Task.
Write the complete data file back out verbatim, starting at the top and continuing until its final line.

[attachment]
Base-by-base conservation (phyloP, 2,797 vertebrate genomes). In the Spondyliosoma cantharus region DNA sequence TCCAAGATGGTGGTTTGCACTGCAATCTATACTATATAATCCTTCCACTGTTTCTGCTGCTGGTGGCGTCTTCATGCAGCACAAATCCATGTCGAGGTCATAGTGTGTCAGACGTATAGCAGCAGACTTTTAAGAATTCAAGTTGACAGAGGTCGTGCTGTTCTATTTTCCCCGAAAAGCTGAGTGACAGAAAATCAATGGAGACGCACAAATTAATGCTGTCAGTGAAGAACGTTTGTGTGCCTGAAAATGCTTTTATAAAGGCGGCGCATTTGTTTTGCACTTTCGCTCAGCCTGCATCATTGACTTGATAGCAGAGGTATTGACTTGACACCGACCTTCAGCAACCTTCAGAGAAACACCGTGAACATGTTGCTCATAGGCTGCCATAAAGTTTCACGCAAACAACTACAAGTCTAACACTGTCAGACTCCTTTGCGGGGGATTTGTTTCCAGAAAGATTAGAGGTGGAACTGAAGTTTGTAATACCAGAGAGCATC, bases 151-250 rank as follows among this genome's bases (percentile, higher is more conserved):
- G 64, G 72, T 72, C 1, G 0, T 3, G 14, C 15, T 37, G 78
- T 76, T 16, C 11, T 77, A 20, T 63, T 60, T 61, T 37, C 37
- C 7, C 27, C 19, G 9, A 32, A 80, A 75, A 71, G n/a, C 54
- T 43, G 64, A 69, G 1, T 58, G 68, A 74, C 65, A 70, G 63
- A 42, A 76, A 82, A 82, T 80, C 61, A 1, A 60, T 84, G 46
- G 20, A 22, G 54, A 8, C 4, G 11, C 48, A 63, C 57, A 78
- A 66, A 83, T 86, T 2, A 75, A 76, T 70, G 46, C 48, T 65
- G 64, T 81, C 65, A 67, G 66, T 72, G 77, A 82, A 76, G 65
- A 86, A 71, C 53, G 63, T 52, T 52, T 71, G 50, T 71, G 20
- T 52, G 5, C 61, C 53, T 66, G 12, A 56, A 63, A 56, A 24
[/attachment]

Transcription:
Base-by-base conservation (phyloP, 2,797 vertebrate genomes). In the Spondyliosoma cantharus region DNA sequence TCCAAGATGGTGGTTTGCACTGCAATCTATACTATATAATCCTTCCACTGTTTCTGCTGCTGGTGGCGTCTTCATGCAGCACAAATCCATGTCGAGGTCATAGTGTGTCAGACGTATAGCAGCAGACTTTTAAGAATTCAAGTTGACAGAGGTCGTGCTGTTCTATTTTCCCCGAAAAGCTGAGTGACAGAAAATCAATGGAGACGCACAAATTAATGCTGTCAGTGAAGAACGTTTGTGTGCCTGAAAATGCTTTTATAAAGGCGGCGCATTTGTTTTGCACTTTCGCTCAGCCTGCATCATTGACTTGATAGCAGAGGTATTGACTTGACACCGACCTTCAGCAACCTTCAGAGAAACACCGTGAACATGTTGCTCATAGGCTGCCATAAAGTTTCACGCAAACAACTACAAGTCTAACACTGTCAGACTCCTTTGCGGGGGATTTGTTTCCAGAAAGATTAGAGGTGGAACTGAAGTTTGTAATACCAGAGAGCATC, bases 151-250 rank as follows among this genome's bases (percentile, higher is more conserved):
- G 64, G 72, T 72, C 1, G 0, T 3, G 14, C 15, T 37, G 78
- T 76, T 16, C 11, T 77, A 20, T 63, T 60, T 61, T 37, C 37
- C 7, C 27, C 19, G 9, A 32, A 80, A 75, A 71, G n/a, C 54
- T 43, G 64, A 69, G 1, T 58, G 68, A 74, C 65, A 70, G 63
- A 42, A 76, A 82, A 82, T 80, C 61, A 1, A 60, T 84, G 46
- G 20, A 22, G 54, A 8, C 4, G 11, C 48, A 63, C 57, A 78
- A 66, A 83, T 86, T 2, A 75, A 76, T 70, G 46, C 48, T 65
- G 64, T 81, C 65, A 67, G 66, T 72, G 77, A 82, A 76, G 65
- A 86, A 71, C 53, G 63, T 52, T 52, T 71, G 50, T 71, G 20
- T 52, G 5, C 61, C 53, T 66, G 12, A 56, A 63, A 56, A 24